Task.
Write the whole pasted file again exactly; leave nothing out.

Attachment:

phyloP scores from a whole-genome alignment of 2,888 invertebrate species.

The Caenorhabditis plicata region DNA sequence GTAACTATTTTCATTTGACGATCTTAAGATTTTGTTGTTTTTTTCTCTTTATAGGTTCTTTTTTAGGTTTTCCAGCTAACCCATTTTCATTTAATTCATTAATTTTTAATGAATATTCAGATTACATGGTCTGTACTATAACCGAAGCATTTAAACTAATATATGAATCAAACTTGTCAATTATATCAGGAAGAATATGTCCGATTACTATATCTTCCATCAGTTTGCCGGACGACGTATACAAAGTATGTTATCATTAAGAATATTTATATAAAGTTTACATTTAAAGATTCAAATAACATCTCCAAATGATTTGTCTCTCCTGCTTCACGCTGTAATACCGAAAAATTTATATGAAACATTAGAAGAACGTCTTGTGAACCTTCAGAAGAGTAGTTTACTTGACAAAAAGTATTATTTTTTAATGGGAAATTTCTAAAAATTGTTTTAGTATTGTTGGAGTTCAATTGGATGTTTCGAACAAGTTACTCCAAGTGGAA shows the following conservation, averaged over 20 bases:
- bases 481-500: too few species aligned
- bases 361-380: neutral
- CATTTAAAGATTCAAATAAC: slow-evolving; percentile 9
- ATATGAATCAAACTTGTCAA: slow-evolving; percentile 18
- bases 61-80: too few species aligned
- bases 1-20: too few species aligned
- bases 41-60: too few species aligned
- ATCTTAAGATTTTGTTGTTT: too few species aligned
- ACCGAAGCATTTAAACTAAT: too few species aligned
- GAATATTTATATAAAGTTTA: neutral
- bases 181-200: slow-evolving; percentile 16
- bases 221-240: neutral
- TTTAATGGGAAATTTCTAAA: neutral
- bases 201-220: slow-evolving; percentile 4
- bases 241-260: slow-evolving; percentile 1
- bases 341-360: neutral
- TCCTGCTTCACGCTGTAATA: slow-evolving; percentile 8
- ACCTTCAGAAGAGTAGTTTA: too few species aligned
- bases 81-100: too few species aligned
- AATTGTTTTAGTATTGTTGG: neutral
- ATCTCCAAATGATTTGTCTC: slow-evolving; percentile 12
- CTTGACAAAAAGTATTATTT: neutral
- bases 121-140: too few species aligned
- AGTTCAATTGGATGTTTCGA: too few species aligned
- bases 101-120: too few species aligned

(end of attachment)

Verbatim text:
phyloP scores from a whole-genome alignment of 2,888 invertebrate species.

The Caenorhabditis plicata region DNA sequence GTAACTATTTTCATTTGACGATCTTAAGATTTTGTTGTTTTTTTCTCTTTATAGGTTCTTTTTTAGGTTTTCCAGCTAACCCATTTTCATTTAATTCATTAATTTTTAATGAATATTCAGATTACATGGTCTGTACTATAACCGAAGCATTTAAACTAATATATGAATCAAACTTGTCAATTATATCAGGAAGAATATGTCCGATTACTATATCTTCCATCAGTTTGCCGGACGACGTATACAAAGTATGTTATCATTAAGAATATTTATATAAAGTTTACATTTAAAGATTCAAATAACATCTCCAAATGATTTGTCTCTCCTGCTTCACGCTGTAATACCGAAAAATTTATATGAAACATTAGAAGAACGTCTTGTGAACCTTCAGAAGAGTAGTTTACTTGACAAAAAGTATTATTTTTTAATGGGAAATTTCTAAAAATTGTTTTAGTATTGTTGGAGTTCAATTGGATGTTTCGAACAAGTTACTCCAAGTGGAA shows the following conservation, averaged over 20 bases:
- bases 481-500: too few species aligned
- bases 361-380: neutral
- CATTTAAAGATTCAAATAAC: slow-evolving; percentile 9
- ATATGAATCAAACTTGTCAA: slow-evolving; percentile 18
- bases 61-80: too few species aligned
- bases 1-20: too few species aligned
- bases 41-60: too few species aligned
- ATCTTAAGATTTTGTTGTTT: too few species aligned
- ACCGAAGCATTTAAACTAAT: too few species aligned
- GAATATTTATATAAAGTTTA: neutral
- bases 181-200: slow-evolving; percentile 16
- bases 221-240: neutral
- TTTAATGGGAAATTTCTAAA: neutral
- bases 201-220: slow-evolving; percentile 4
- bases 241-260: slow-evolving; percentile 1
- bases 341-360: neutral
- TCCTGCTTCACGCTGTAATA: slow-evolving; percentile 8
- ACCTTCAGAAGAGTAGTTTA: too few species aligned
- bases 81-100: too few species aligned
- AATTGTTTTAGTATTGTTGG: neutral
- ATCTCCAAATGATTTGTCTC: slow-evolving; percentile 12
- CTTGACAAAAAGTATTATTT: neutral
- bases 121-140: too few species aligned
- AGTTCAATTGGATGTTTCGA: too few species aligned
- bases 101-120: too few species aligned